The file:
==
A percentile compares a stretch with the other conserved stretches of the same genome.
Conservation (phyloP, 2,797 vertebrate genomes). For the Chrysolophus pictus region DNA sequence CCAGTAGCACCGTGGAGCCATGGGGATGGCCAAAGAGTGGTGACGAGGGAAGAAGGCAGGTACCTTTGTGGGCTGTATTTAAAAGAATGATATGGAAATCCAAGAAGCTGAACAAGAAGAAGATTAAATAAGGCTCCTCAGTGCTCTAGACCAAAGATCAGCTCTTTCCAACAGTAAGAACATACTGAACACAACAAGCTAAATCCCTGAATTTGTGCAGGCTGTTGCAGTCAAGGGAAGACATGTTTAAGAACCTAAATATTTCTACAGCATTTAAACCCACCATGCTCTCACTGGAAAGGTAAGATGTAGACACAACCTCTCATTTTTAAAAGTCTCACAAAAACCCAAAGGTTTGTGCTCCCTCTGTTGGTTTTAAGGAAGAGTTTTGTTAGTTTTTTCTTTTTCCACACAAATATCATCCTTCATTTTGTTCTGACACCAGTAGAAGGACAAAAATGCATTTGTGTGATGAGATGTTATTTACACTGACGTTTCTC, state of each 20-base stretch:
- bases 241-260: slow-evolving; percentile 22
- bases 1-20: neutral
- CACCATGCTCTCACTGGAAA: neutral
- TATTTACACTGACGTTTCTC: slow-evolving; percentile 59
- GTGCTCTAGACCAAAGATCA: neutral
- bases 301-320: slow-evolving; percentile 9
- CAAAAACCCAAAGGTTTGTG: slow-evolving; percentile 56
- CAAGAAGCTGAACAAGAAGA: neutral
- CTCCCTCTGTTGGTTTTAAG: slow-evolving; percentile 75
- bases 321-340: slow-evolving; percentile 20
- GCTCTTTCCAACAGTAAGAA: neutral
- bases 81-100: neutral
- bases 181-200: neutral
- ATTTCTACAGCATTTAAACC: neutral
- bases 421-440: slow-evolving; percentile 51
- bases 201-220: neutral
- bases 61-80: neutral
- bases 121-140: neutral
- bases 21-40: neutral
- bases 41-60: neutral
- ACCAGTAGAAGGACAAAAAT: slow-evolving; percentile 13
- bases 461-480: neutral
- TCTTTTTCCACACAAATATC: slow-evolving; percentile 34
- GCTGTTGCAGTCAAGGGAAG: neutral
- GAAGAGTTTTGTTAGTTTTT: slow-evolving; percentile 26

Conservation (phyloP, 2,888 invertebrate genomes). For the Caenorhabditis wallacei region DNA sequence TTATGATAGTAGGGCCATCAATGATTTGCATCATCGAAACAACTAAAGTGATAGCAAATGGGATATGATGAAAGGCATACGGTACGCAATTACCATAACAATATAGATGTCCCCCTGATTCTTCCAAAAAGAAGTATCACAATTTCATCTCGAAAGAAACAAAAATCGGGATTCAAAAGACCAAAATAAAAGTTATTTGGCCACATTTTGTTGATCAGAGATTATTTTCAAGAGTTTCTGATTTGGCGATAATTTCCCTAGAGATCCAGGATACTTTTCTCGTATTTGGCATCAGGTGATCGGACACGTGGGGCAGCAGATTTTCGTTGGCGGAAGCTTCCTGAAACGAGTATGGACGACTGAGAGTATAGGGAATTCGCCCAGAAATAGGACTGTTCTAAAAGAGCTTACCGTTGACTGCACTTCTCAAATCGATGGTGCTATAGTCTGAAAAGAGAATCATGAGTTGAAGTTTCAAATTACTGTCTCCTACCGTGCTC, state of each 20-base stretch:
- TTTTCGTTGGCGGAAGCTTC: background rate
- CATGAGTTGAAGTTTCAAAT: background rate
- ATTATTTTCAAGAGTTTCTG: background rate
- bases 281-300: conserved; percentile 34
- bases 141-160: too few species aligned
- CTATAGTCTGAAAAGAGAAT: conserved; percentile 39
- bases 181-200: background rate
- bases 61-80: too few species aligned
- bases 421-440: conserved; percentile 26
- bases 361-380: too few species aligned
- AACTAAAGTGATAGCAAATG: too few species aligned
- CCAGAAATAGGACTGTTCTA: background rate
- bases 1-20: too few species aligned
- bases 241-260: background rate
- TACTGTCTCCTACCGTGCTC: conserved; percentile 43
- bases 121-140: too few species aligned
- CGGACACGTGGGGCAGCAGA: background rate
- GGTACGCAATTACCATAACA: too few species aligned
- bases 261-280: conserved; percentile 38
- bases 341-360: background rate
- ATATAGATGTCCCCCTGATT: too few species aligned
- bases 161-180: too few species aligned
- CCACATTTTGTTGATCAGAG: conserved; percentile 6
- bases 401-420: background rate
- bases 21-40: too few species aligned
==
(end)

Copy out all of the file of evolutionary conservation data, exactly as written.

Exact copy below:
A percentile compares a stretch with the other conserved stretches of the same genome.
Conservation (phyloP, 2,797 vertebrate genomes). For the Chrysolophus pictus region DNA sequence CCAGTAGCACCGTGGAGCCATGGGGATGGCCAAAGAGTGGTGACGAGGGAAGAAGGCAGGTACCTTTGTGGGCTGTATTTAAAAGAATGATATGGAAATCCAAGAAGCTGAACAAGAAGAAGATTAAATAAGGCTCCTCAGTGCTCTAGACCAAAGATCAGCTCTTTCCAACAGTAAGAACATACTGAACACAACAAGCTAAATCCCTGAATTTGTGCAGGCTGTTGCAGTCAAGGGAAGACATGTTTAAGAACCTAAATATTTCTACAGCATTTAAACCCACCATGCTCTCACTGGAAAGGTAAGATGTAGACACAACCTCTCATTTTTAAAAGTCTCACAAAAACCCAAAGGTTTGTGCTCCCTCTGTTGGTTTTAAGGAAGAGTTTTGTTAGTTTTTTCTTTTTCCACACAAATATCATCCTTCATTTTGTTCTGACACCAGTAGAAGGACAAAAATGCATTTGTGTGATGAGATGTTATTTACACTGACGTTTCTC, state of each 20-base stretch:
- bases 241-260: slow-evolving; percentile 22
- bases 1-20: neutral
- CACCATGCTCTCACTGGAAA: neutral
- TATTTACACTGACGTTTCTC: slow-evolving; percentile 59
- GTGCTCTAGACCAAAGATCA: neutral
- bases 301-320: slow-evolving; percentile 9
- CAAAAACCCAAAGGTTTGTG: slow-evolving; percentile 56
- CAAGAAGCTGAACAAGAAGA: neutral
- CTCCCTCTGTTGGTTTTAAG: slow-evolving; percentile 75
- bases 321-340: slow-evolving; percentile 20
- GCTCTTTCCAACAGTAAGAA: neutral
- bases 81-100: neutral
- bases 181-200: neutral
- ATTTCTACAGCATTTAAACC: neutral
- bases 421-440: slow-evolving; percentile 51
- bases 201-220: neutral
- bases 61-80: neutral
- bases 121-140: neutral
- bases 21-40: neutral
- bases 41-60: neutral
- ACCAGTAGAAGGACAAAAAT: slow-evolving; percentile 13
- bases 461-480: neutral
- TCTTTTTCCACACAAATATC: slow-evolving; percentile 34
- GCTGTTGCAGTCAAGGGAAG: neutral
- GAAGAGTTTTGTTAGTTTTT: slow-evolving; percentile 26

Conservation (phyloP, 2,888 invertebrate genomes). For the Caenorhabditis wallacei region DNA sequence TTATGATAGTAGGGCCATCAATGATTTGCATCATCGAAACAACTAAAGTGATAGCAAATGGGATATGATGAAAGGCATACGGTACGCAATTACCATAACAATATAGATGTCCCCCTGATTCTTCCAAAAAGAAGTATCACAATTTCATCTCGAAAGAAACAAAAATCGGGATTCAAAAGACCAAAATAAAAGTTATTTGGCCACATTTTGTTGATCAGAGATTATTTTCAAGAGTTTCTGATTTGGCGATAATTTCCCTAGAGATCCAGGATACTTTTCTCGTATTTGGCATCAGGTGATCGGACACGTGGGGCAGCAGATTTTCGTTGGCGGAAGCTTCCTGAAACGAGTATGGACGACTGAGAGTATAGGGAATTCGCCCAGAAATAGGACTGTTCTAAAAGAGCTTACCGTTGACTGCACTTCTCAAATCGATGGTGCTATAGTCTGAAAAGAGAATCATGAGTTGAAGTTTCAAATTACTGTCTCCTACCGTGCTC, state of each 20-base stretch:
- TTTTCGTTGGCGGAAGCTTC: background rate
- CATGAGTTGAAGTTTCAAAT: background rate
- ATTATTTTCAAGAGTTTCTG: background rate
- bases 281-300: conserved; percentile 34
- bases 141-160: too few species aligned
- CTATAGTCTGAAAAGAGAAT: conserved; percentile 39
- bases 181-200: background rate
- bases 61-80: too few species aligned
- bases 421-440: conserved; percentile 26
- bases 361-380: too few species aligned
- AACTAAAGTGATAGCAAATG: too few species aligned
- CCAGAAATAGGACTGTTCTA: background rate
- bases 1-20: too few species aligned
- bases 241-260: background rate
- TACTGTCTCCTACCGTGCTC: conserved; percentile 43
- bases 121-140: too few species aligned
- CGGACACGTGGGGCAGCAGA: background rate
- GGTACGCAATTACCATAACA: too few species aligned
- bases 261-280: conserved; percentile 38
- bases 341-360: background rate
- ATATAGATGTCCCCCTGATT: too few species aligned
- bases 161-180: too few species aligned
- CCACATTTTGTTGATCAGAG: conserved; percentile 6
- bases 401-420: background rate
- bases 21-40: too few species aligned